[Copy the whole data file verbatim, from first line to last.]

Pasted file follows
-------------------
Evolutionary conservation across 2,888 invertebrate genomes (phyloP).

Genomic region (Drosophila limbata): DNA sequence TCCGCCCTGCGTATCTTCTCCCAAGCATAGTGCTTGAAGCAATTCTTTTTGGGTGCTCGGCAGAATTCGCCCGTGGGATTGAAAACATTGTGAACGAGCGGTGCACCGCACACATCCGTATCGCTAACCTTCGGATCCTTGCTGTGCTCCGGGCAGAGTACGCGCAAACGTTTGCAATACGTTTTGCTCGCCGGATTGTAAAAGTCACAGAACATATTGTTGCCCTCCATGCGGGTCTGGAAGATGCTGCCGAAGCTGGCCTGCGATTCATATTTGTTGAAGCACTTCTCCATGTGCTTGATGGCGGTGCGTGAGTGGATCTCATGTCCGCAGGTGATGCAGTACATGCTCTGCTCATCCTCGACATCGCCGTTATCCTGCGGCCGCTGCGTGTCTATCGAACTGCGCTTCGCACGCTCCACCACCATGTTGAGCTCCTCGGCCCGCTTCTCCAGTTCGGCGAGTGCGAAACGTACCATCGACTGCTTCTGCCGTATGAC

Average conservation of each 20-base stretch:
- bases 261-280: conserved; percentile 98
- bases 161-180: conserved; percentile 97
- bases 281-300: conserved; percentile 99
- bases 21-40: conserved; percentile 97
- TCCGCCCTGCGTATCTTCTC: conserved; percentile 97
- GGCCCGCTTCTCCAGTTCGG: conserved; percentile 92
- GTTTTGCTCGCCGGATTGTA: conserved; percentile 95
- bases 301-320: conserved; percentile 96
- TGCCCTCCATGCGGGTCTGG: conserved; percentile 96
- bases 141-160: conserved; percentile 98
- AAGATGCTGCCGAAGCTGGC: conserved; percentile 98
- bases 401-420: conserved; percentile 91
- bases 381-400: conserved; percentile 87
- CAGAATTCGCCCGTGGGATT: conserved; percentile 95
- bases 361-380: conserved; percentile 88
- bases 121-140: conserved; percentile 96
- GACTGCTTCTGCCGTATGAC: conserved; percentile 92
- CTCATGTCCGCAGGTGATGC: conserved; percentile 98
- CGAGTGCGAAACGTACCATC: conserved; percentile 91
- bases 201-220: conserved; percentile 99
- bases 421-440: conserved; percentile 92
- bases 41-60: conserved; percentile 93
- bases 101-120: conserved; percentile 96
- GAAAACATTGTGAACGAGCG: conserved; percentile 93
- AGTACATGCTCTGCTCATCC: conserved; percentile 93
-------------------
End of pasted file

Evolutionary conservation across 2,888 invertebrate genomes (phyloP).

Genomic region (Drosophila limbata): DNA sequence TCCGCCCTGCGTATCTTCTCCCAAGCATAGTGCTTGAAGCAATTCTTTTTGGGTGCTCGGCAGAATTCGCCCGTGGGATTGAAAACATTGTGAACGAGCGGTGCACCGCACACATCCGTATCGCTAACCTTCGGATCCTTGCTGTGCTCCGGGCAGAGTACGCGCAAACGTTTGCAATACGTTTTGCTCGCCGGATTGTAAAAGTCACAGAACATATTGTTGCCCTCCATGCGGGTCTGGAAGATGCTGCCGAAGCTGGCCTGCGATTCATATTTGTTGAAGCACTTCTCCATGTGCTTGATGGCGGTGCGTGAGTGGATCTCATGTCCGCAGGTGATGCAGTACATGCTCTGCTCATCCTCGACATCGCCGTTATCCTGCGGCCGCTGCGTGTCTATCGAACTGCGCTTCGCACGCTCCACCACCATGTTGAGCTCCTCGGCCCGCTTCTCCAGTTCGGCGAGTGCGAAACGTACCATCGACTGCTTCTGCCGTATGAC

Average conservation of each 20-base stretch:
- bases 261-280: conserved; percentile 98
- bases 161-180: conserved; percentile 97
- bases 281-300: conserved; percentile 99
- bases 21-40: conserved; percentile 97
- TCCGCCCTGCGTATCTTCTC: conserved; percentile 97
- GGCCCGCTTCTCCAGTTCGG: conserved; percentile 92
- GTTTTGCTCGCCGGATTGTA: conserved; percentile 95
- bases 301-320: conserved; percentile 96
- TGCCCTCCATGCGGGTCTGG: conserved; percentile 96
- bases 141-160: conserved; percentile 98
- AAGATGCTGCCGAAGCTGGC: conserved; percentile 98
- bases 401-420: conserved; percentile 91
- bases 381-400: conserved; percentile 87
- CAGAATTCGCCCGTGGGATT: conserved; percentile 95
- bases 361-380: conserved; percentile 88
- bases 121-140: conserved; percentile 96
- GACTGCTTCTGCCGTATGAC: conserved; percentile 92
- CTCATGTCCGCAGGTGATGC: conserved; percentile 98
- CGAGTGCGAAACGTACCATC: conserved; percentile 91
- bases 201-220: conserved; percentile 99
- bases 421-440: conserved; percentile 92
- bases 41-60: conserved; percentile 93
- bases 101-120: conserved; percentile 96
- GAAAACATTGTGAACGAGCG: conserved; percentile 93
- AGTACATGCTCTGCTCATCC: conserved; percentile 93